Directed and written by Christian Nilsson.
Starring Eric Tabach, Larry Fessenden, Giorgia Whigham, Zachary Booth, Giullian Yao Gioiello, Noa Fisher, Scott Aiello, Jacob A. Ware, Rich Vience
News editor and aspiring reporter Jake (Eric Tabach) is set to receive official footage from a police officer’s dashcam where the officer exchanged gunfire with a former Attorney General Lieberman (Larry Fessenden) after a routine traffic stop. Public opinion veers towards conspiracy as Lieberman was outspoken about police violence and other controversial issues. Jake mistakenly receives a controversial set of files indicating that there was, in fact, a cover-up. Tension and paranoia intensifies as it seems Jake is being watched and urged to delete the file and not report it, but Jake continues to seek the truth.
Not exactly horror, but DASHCAM succeeds at being a delightful venture into conspiracy laden paranoia. Reminiscent of films like BLOW OUT and THE CONVERSATION, there is a lot of attention to the technical aspects of dissecting footage, clearing up audio, and other editing features Jake uses in his day to day. Given the fact that his phone is ringing off the hook and a stranger is knocking on his door, it does seem like someone is trying to cover up something and that there is an urgency to make sure that evidence doesn’t show up. So while the film is mired in the techno stuff, with much screen time to files being downloaded, multiple windows being opened and closed on Jake’s computer, Jake is such an expert in this field that none of the scenes drag as he clicks from one program to the next, revealing a new layer of secrets and lies.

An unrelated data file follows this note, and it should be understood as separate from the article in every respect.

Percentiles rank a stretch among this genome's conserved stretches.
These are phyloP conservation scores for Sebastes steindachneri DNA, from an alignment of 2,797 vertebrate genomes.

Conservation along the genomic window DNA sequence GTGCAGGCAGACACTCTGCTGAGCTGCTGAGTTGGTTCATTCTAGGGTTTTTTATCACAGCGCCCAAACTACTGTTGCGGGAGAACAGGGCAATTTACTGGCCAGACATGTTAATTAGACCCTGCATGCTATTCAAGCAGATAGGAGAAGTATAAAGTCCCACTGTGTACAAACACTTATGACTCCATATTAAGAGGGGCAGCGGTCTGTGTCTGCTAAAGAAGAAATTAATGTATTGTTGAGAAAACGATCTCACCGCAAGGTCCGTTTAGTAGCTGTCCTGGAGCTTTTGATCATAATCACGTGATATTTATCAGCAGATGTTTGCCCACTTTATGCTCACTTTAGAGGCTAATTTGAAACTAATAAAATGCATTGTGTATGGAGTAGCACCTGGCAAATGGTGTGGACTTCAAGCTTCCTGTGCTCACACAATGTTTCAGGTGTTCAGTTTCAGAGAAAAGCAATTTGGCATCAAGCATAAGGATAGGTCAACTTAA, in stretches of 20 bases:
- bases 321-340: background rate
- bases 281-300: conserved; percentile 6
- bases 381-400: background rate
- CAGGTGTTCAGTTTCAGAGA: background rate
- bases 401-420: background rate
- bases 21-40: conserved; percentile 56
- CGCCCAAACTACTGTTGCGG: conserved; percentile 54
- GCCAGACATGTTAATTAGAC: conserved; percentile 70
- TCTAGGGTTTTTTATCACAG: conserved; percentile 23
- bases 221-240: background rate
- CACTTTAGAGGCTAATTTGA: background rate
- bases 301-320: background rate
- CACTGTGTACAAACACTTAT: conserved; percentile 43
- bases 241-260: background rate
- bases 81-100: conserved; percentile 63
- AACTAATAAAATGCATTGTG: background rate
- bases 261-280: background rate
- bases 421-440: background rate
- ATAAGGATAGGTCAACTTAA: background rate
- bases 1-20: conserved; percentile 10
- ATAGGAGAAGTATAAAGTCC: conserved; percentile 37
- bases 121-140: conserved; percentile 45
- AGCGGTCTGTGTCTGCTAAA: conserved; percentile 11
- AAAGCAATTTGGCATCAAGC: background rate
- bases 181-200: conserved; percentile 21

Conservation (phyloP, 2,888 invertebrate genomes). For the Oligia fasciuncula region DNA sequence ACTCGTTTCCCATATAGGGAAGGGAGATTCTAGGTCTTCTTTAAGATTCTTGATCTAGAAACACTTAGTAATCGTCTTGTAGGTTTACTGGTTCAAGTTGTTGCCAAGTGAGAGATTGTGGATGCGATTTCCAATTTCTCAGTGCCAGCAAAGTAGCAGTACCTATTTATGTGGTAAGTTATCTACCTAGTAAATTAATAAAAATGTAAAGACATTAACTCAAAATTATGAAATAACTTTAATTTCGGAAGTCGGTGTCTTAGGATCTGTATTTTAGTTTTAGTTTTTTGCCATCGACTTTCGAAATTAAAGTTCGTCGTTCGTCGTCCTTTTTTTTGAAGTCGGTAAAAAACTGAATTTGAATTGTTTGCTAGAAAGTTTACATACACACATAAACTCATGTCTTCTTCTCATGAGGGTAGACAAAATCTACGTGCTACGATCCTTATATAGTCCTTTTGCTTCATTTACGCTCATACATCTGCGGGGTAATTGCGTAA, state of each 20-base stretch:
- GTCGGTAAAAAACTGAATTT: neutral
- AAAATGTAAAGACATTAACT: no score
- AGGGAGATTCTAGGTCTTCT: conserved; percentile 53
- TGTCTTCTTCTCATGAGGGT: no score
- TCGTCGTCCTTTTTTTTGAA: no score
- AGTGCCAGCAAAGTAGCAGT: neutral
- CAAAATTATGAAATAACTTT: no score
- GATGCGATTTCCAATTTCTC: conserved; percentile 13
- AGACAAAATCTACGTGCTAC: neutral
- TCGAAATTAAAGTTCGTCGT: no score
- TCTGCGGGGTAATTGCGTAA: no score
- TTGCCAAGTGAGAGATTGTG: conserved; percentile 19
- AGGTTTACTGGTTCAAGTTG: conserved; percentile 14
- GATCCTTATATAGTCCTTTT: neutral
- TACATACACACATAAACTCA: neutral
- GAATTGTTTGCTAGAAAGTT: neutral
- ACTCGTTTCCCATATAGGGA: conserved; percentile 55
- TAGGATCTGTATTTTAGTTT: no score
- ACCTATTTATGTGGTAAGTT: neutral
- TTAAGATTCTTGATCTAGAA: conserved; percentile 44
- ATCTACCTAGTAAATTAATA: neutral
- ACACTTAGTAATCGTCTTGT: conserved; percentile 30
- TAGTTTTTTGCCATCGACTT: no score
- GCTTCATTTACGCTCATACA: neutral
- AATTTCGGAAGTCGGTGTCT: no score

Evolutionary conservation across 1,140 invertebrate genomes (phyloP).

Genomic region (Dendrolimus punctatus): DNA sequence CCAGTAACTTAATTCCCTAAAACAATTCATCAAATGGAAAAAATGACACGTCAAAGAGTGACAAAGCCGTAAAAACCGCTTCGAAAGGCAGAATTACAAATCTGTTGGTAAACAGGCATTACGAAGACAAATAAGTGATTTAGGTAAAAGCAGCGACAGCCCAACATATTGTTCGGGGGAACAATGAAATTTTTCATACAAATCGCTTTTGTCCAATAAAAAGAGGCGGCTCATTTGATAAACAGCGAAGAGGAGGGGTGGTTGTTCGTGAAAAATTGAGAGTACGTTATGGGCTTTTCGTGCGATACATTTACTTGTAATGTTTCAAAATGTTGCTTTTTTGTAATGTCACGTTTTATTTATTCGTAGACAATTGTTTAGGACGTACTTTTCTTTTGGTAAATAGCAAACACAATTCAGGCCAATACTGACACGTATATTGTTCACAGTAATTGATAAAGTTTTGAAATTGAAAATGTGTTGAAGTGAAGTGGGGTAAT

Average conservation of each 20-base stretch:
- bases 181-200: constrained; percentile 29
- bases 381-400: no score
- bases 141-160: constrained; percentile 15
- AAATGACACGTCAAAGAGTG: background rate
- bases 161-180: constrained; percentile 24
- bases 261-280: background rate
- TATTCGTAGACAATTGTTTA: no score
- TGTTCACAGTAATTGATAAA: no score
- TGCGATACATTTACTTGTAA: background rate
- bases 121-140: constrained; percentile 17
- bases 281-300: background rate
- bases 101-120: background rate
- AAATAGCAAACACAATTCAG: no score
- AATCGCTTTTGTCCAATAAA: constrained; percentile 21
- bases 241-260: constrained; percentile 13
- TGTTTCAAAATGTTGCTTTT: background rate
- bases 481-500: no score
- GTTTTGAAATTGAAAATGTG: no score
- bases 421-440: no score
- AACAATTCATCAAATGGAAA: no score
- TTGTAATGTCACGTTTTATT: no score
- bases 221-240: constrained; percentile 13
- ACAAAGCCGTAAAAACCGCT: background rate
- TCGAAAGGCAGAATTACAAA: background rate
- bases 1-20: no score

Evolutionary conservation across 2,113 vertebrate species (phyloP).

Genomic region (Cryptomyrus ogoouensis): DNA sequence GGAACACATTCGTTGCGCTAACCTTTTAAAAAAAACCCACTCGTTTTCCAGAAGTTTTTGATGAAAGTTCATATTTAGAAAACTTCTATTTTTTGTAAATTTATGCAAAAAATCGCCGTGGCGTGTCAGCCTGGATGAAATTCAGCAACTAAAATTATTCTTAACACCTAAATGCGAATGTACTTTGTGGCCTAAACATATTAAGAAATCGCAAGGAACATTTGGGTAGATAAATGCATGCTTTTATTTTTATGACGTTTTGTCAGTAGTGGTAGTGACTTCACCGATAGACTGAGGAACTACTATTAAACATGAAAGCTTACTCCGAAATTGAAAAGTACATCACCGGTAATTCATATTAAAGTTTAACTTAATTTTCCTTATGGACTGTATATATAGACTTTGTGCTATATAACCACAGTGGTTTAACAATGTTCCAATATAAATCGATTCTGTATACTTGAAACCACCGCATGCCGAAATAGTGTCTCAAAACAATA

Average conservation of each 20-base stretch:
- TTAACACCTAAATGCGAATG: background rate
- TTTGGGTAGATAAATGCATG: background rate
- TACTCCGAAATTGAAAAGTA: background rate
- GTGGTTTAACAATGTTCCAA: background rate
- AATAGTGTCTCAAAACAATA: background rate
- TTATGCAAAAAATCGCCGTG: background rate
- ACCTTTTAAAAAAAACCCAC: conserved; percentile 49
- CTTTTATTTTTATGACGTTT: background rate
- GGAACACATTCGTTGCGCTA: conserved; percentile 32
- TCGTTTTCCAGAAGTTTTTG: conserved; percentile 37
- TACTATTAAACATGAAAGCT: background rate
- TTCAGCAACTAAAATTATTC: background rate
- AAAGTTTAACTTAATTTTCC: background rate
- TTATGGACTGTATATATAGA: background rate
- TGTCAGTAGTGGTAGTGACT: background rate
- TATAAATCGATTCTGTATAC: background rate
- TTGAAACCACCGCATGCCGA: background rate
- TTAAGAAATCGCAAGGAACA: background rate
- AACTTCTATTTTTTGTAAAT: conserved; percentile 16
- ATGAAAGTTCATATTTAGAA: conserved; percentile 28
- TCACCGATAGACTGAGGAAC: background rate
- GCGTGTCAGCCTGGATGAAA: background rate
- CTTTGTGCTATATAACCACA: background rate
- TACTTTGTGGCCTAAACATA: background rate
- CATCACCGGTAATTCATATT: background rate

It helps that Eric Tabach is a pretty solid actor. There’s an intensity to his performance that really sells the feeling of that need to look over one’s shoulder. He’s slightly acidic and seeping with millennial angst, but still manages to be likable and he’d better be as the film focuses mainly on his face for the entire runtime.
It’s always great to see Larry Fessenden lending his talents to small roles in indie films. He truly is a touchstone for all things indie horror. His appearance in a film is usually a stamp of quality if you’re a horror film. DASHCAM never reaches the deafening levels of suspicion and paranoia of a ROSEMARY’S BABY or EYES WIDE SHUT, but it does tell a tense story torn from today’s headlines. The manic acting meshes with the rapid fire work Jake does, making this less of a relaxing movie, but an intense one. Sure the end is rather predictable, but this one had me nervously tapping my foot all the way through.